Researchers performed LPT on infected rats three times a day followed by injections of levofloxacin, a popular antibiotic used to treat pneumonia. After 96 hours, over 60 percent of the rats were disease free compared to only 25 percent of rats who received levofloxacin alone.
Commonly used by osteopathic physicians, or DOs, LPT is an osteopathic manipulative technique (OMT) that enhances the flow of lymph through the lymphatic system. Clinically, LPT is reported to increase vaccine-specific antibodies, reduce the need for intravenous antibiotics and shorten the duration of hospital stays among elderly patients.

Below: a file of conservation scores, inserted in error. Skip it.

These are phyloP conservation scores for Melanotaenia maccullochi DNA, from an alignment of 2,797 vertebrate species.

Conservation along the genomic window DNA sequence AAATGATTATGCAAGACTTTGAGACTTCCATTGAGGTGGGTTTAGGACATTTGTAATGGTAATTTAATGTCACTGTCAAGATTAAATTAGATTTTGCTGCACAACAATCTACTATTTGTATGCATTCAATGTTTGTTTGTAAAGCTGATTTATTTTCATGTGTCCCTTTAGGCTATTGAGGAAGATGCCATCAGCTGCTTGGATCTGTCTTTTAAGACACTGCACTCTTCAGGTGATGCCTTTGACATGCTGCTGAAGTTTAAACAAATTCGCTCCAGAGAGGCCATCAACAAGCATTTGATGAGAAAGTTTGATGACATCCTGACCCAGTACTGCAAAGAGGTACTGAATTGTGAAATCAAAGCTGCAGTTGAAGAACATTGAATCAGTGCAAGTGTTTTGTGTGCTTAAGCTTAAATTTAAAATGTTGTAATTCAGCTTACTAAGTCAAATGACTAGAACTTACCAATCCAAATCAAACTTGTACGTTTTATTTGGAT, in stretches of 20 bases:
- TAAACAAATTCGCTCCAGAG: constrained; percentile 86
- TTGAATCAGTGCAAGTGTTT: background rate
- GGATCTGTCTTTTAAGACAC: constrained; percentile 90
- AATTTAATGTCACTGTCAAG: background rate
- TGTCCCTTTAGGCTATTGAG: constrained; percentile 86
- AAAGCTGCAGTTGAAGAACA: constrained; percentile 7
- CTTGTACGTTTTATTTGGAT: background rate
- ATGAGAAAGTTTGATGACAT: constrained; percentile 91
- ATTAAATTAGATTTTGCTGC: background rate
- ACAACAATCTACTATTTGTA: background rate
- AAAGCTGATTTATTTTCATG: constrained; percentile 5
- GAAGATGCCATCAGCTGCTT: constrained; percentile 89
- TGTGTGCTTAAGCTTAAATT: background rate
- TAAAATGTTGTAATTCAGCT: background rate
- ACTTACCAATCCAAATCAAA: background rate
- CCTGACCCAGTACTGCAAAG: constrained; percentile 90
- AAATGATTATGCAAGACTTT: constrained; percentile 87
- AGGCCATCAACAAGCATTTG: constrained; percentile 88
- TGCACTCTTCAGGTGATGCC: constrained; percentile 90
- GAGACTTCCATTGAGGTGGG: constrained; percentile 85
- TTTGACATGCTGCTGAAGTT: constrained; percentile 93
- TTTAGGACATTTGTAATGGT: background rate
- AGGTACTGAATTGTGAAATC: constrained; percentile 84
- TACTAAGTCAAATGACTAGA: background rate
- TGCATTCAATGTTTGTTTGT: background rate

The findings suggest that LPT may fight pneumonia by removing bacteria from the lungs and enhancing the efficacy of antibiotics.
"Osteopathic physicians have long used LPT to help treat and prevent infection," said lead author Lisa M. Hodge, PhD. "This study is the first of its kind to finally link LPT to improved drug efficacy."
Infectious diseases, such as pneumonia, are a common cause of morbidity and mortality worldwide. Currently, pneumonia accounts for more than one million hospital admissions and about 54,000 deaths each year.
"This objective study supports findings reported by DOs for decades and should encourage physicians to combine OMT techniques with antibiotic treatment for patients with pneumonia," said Hodge.